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12 centimetres of female pleasure: do you know these facts about the clitoris?

Olivia Leth
Translation: Katherine Martin

Anyone who thought the vagina was just another hole to be filled probably reckons they can neglect the clitoris too. And they’d be in good company. In fact, for millennia, the clit was shunned as a meaningless organ of the female anatomy. It’s time to put a stop to this. Allow me to introduce: the clitoris in seven facts.

Ah, the vulva. As this book points out (in German), it’s the «gateway to life». And yet, it raises so many questions. For 2,000 years, we’ve been dissecting women’s bodies in the hope of getting a glimpse behind the mechanisms of female desire. To put this into perspective, fewer than twelve years passed between the first rocket blasting into space and the first man landing on the moon. If I were the type to exaggerate, I’d argue that the road to female emancipation and female orgasms has been rockier than the moon landing.

Want the proof? To this day, very few people can distinguish between the vulva and the vagina. And I’m not just talking about men. Less than 30 per cent of all women know what the vulva is. The world’s largest vulva study, conducted at the Cantonal Hospital Lucerne, says so. No surprise there, given that the female sex organs continue to be saddled with the unfortunate name of «shame area» in some languages. This suggests that instead of taking a closer look at it, we should be ashamed of it.

The thing is, it’s actually quite simple. «Vulva» refers to the external. It includes the female pubic area: the pubic mound, the inner and outer labia (or vaginal lips) plus the clitoris. The vagina, on the other hand, is located inside the body. It’s a flexible muscular tube measuring roughly 10–12 centimetres and is basically built like an accordion. That is, it’s wrinkled and stretchy.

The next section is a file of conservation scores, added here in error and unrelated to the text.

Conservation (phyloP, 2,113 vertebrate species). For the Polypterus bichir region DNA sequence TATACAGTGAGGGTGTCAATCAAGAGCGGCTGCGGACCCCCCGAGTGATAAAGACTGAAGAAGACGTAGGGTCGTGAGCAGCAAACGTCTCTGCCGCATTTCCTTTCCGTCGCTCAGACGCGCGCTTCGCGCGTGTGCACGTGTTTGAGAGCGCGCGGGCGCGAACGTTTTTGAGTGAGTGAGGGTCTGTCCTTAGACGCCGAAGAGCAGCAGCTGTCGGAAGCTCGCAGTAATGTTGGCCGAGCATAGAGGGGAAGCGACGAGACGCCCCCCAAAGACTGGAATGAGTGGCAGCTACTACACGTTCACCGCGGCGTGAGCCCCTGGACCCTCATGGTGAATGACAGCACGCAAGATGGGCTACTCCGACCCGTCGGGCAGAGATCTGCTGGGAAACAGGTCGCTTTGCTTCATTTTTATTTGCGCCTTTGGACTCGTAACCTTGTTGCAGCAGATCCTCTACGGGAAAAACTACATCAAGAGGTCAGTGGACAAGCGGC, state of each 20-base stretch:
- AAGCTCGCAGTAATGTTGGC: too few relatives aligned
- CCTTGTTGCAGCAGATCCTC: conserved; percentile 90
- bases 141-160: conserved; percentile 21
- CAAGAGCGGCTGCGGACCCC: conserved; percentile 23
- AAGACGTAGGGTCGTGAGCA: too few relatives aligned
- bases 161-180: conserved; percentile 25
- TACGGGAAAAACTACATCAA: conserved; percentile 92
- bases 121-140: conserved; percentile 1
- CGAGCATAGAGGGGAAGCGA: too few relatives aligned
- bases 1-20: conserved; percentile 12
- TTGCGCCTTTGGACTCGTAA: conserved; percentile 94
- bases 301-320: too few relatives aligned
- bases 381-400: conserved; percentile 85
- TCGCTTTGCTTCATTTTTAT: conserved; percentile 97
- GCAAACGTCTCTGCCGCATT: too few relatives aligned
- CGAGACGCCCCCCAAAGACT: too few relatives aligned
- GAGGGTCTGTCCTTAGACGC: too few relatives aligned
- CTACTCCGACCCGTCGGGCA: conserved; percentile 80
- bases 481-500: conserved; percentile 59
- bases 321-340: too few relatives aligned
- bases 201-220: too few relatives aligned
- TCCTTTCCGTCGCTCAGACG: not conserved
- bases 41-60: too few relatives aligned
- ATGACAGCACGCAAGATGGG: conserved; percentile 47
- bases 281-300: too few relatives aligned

Oh, and while we’re on the subject: no, the hymen isn’t a seal that can be pierced like a membrane when having sex for the first time or using a tampon. Quite the opposite. In fact, it’s a thin, elastic fold of mucous membrane – a vaginal ring. You can compare the hymen to a turtleneck: tubular and tight-fitting. The entrance to the vagina is hardly ever totally closed over by the hymen. In fact, the chances of this happening are only 1 in 5,000.

Is all of this brand new to you? If so, these seven clitoris facts will change the way you think about the vulva forever.

1. The clitoris is an iceberg

Ninety per cent of the clitoris is located inside the body, with the only visible part being the tip, the so-called clitoral glans. This contains around 8,000 nerve endings – about two to three times more than the tip of the penis. Since only the clitoral glans can be seen with the naked eye, Claudius Galenus, the Greek anatomist who studied it 2,000 years ago, compared it to a «mole’s eye»: stunted and useless. If only he’d known!

2. The clitoris isn’t a 21st-century discovery

The first (astoundingly accurate) illustrations of the organ date right back to 1672 and were produced by the Dutch anatomist Reinier de Graaf. Another batch came later, in 1844, from the German anatomist Georg Kobelt. The two based their drawings on a discovery by the Italian surgeon Realdo Colombo. In the 16th century, he came across a new organ – the «Amor Veneris», or «love of Venus», describing his find as «the consummate organ of female pleasure.»